- The Washington Times - Thursday, April 30, 2015

ANALYSIS/OPINION:

Is it politically prudent for Republican presidential hopefuls to say they’d attend the wedding of a gay family member or friend? A new poll suggests this dynamic is now in play. A Reuters/Ipsos survey released Wednesday finds that 68 percent of Americans overall say they’d attend the same-sex wedding of a loved one; 80 percent of Democrats, 70 percent of independents and 56 percent of Republicans agree.

“The poll’s results suggests Republicans who stake out strong opposition to gay marriage could be on shaky political ground if their ultimate goal is to win the White House,” says Jeff Mason, White House correspondent for Reuters.

“Adamant opposition is popular with the party’s conservative wing, whose support is critical in the presidential nominating process. The question of whether or not a candidate would attend the gay wedding of a loved one has become an increasingly common litmus test for candidates on the issue,” he adds.

So far, and with varying degrees of enthusiasm, Jeb Bush, Sen. Marco Rubio plus Govs. Scott Walker, Bobby Jindal and John Kasich say they’d attend the event, as did Rick Perry. Sen. Ted Cruz has allowed so far that he has never attended a gay wedding while Rick Santorum said he would not attend.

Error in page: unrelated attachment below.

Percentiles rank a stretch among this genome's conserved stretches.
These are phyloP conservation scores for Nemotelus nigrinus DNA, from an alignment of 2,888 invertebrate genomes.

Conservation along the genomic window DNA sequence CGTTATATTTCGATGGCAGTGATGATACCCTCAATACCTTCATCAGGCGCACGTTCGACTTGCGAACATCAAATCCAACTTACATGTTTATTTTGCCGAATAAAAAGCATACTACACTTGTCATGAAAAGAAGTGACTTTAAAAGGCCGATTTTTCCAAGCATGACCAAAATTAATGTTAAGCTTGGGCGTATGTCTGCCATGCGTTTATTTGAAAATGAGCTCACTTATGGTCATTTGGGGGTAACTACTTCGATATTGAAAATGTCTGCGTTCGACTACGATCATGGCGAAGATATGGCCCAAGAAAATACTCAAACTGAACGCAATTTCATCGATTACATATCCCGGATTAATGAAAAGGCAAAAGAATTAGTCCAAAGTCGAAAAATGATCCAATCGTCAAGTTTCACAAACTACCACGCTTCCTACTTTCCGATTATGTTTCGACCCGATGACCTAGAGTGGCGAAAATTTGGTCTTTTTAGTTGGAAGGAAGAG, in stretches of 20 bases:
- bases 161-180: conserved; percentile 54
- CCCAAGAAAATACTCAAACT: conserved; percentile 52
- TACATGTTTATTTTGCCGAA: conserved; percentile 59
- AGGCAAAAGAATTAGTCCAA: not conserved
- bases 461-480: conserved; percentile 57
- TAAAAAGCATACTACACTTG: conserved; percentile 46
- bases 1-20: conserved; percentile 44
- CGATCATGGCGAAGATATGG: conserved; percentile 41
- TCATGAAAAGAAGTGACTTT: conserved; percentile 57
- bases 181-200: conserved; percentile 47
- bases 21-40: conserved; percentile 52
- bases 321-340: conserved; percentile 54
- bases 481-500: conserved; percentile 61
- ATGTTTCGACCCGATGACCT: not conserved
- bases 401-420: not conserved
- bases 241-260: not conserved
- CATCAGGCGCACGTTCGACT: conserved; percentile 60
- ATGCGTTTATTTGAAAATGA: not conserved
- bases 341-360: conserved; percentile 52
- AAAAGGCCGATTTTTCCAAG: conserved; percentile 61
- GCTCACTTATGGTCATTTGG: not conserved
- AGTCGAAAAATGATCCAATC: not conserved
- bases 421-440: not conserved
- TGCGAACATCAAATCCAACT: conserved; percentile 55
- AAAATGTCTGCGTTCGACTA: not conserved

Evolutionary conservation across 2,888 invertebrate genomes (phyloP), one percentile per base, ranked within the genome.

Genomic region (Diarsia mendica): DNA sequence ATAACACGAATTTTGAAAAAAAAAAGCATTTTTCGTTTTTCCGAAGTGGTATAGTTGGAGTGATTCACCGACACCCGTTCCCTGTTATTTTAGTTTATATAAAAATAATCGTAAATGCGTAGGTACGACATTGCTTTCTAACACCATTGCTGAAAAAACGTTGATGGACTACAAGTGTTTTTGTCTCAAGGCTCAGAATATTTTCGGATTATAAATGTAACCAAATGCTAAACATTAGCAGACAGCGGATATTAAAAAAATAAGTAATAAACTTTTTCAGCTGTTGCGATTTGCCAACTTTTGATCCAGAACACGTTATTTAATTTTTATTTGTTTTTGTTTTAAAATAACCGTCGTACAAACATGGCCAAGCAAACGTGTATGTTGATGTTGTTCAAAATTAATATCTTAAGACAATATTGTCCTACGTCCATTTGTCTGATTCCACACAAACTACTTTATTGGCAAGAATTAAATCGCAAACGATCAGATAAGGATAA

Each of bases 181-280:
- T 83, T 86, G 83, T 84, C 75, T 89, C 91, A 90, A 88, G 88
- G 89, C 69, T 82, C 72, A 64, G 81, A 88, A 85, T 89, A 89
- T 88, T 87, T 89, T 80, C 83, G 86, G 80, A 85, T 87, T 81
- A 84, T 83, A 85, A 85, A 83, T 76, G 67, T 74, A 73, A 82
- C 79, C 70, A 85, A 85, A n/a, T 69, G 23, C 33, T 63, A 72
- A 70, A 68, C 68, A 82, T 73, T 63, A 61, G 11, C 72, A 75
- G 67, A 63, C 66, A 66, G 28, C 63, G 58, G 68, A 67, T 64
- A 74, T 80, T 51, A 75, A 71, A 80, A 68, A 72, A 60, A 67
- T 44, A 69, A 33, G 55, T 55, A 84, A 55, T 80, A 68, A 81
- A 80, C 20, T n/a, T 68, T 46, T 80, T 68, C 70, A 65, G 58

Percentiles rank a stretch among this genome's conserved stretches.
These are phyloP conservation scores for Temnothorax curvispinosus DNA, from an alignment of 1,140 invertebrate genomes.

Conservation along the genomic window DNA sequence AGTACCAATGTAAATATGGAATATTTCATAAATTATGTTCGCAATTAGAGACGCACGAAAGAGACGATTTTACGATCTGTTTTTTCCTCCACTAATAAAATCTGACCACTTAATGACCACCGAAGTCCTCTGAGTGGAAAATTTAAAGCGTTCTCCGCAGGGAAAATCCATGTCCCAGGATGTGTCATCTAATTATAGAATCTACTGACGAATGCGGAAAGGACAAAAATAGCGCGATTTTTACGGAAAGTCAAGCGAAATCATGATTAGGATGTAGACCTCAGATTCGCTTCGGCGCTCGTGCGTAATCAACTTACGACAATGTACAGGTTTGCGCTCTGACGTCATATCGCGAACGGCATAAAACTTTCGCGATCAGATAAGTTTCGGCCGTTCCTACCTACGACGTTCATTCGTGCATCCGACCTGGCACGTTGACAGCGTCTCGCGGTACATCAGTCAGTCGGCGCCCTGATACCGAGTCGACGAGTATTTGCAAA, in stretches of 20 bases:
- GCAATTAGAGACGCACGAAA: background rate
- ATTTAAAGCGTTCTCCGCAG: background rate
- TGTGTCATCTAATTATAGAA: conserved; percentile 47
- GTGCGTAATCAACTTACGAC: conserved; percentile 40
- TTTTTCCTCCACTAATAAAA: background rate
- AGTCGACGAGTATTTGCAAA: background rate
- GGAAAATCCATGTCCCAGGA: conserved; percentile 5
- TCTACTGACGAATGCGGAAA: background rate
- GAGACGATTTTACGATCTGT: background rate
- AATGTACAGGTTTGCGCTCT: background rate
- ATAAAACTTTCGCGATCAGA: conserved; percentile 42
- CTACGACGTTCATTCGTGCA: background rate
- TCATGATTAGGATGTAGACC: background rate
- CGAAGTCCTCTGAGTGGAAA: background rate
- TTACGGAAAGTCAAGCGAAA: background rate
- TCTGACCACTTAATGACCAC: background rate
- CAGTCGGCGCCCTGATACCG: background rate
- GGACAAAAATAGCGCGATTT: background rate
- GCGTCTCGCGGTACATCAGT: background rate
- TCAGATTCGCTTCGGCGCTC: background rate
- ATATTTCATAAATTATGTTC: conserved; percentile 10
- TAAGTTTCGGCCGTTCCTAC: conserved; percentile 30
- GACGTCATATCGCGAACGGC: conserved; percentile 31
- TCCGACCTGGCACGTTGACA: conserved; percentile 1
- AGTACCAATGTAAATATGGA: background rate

“Though a right-leaning, anti-marriage position may appeal to important conservative voters in states with early nominating contests such as Iowa and New Hampshire, that stand could hurt an eventual nominee in the general election, in which cross-party appeal and independents play a larger role,” Mr. Mason observes.

All of this is not going unnoticed by the competition.

“This is getting ridiculous. Here’s the real answer: if they had their way, none of these candidates would attend a same-sex wedding, because all of these candidates believe that same-sex marriages should be illegal,” declares Mo Elleithee, communications director for the Democratic National Committee.


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